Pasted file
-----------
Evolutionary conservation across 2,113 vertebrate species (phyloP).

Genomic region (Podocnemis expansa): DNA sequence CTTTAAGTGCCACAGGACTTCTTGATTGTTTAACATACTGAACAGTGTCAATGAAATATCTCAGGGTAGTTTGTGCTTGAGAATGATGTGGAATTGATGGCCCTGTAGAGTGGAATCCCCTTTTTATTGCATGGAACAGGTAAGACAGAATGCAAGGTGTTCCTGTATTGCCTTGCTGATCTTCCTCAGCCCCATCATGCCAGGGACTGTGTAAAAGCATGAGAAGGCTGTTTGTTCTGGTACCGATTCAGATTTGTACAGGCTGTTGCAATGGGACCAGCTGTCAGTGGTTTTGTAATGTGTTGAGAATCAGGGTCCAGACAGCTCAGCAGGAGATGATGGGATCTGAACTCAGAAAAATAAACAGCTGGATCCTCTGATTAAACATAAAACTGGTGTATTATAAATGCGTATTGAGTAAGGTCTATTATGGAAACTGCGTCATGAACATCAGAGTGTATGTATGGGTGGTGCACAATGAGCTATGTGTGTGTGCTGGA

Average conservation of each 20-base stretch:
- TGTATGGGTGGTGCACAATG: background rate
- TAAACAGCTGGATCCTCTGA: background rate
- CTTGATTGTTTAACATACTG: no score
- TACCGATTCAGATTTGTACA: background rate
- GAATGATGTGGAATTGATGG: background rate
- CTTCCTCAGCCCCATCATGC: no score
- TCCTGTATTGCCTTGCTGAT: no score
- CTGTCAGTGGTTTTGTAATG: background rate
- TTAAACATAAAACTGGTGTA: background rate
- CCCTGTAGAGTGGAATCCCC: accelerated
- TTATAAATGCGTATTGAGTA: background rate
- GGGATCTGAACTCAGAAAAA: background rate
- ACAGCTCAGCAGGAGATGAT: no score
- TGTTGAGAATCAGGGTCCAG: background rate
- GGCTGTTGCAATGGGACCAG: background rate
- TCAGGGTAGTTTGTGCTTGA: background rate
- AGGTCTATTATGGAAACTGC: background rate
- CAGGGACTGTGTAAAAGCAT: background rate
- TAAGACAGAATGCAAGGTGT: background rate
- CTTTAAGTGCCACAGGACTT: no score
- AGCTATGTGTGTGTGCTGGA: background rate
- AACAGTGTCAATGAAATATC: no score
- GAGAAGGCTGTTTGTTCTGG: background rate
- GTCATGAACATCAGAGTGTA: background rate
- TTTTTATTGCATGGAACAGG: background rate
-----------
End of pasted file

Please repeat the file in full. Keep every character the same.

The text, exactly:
Evolutionary conservation across 2,113 vertebrate species (phyloP).

Genomic region (Podocnemis expansa): DNA sequence CTTTAAGTGCCACAGGACTTCTTGATTGTTTAACATACTGAACAGTGTCAATGAAATATCTCAGGGTAGTTTGTGCTTGAGAATGATGTGGAATTGATGGCCCTGTAGAGTGGAATCCCCTTTTTATTGCATGGAACAGGTAAGACAGAATGCAAGGTGTTCCTGTATTGCCTTGCTGATCTTCCTCAGCCCCATCATGCCAGGGACTGTGTAAAAGCATGAGAAGGCTGTTTGTTCTGGTACCGATTCAGATTTGTACAGGCTGTTGCAATGGGACCAGCTGTCAGTGGTTTTGTAATGTGTTGAGAATCAGGGTCCAGACAGCTCAGCAGGAGATGATGGGATCTGAACTCAGAAAAATAAACAGCTGGATCCTCTGATTAAACATAAAACTGGTGTATTATAAATGCGTATTGAGTAAGGTCTATTATGGAAACTGCGTCATGAACATCAGAGTGTATGTATGGGTGGTGCACAATGAGCTATGTGTGTGTGCTGGA

Average conservation of each 20-base stretch:
- TGTATGGGTGGTGCACAATG: background rate
- TAAACAGCTGGATCCTCTGA: background rate
- CTTGATTGTTTAACATACTG: no score
- TACCGATTCAGATTTGTACA: background rate
- GAATGATGTGGAATTGATGG: background rate
- CTTCCTCAGCCCCATCATGC: no score
- TCCTGTATTGCCTTGCTGAT: no score
- CTGTCAGTGGTTTTGTAATG: background rate
- TTAAACATAAAACTGGTGTA: background rate
- CCCTGTAGAGTGGAATCCCC: accelerated
- TTATAAATGCGTATTGAGTA: background rate
- GGGATCTGAACTCAGAAAAA: background rate
- ACAGCTCAGCAGGAGATGAT: no score
- TGTTGAGAATCAGGGTCCAG: background rate
- GGCTGTTGCAATGGGACCAG: background rate
- TCAGGGTAGTTTGTGCTTGA: background rate
- AGGTCTATTATGGAAACTGC: background rate
- CAGGGACTGTGTAAAAGCAT: background rate
- TAAGACAGAATGCAAGGTGT: background rate
- CTTTAAGTGCCACAGGACTT: no score
- AGCTATGTGTGTGTGCTGGA: background rate
- AACAGTGTCAATGAAATATC: no score
- GAGAAGGCTGTTTGTTCTGG: background rate
- GTCATGAACATCAGAGTGTA: background rate
- TTTTTATTGCATGGAACAGG: background rate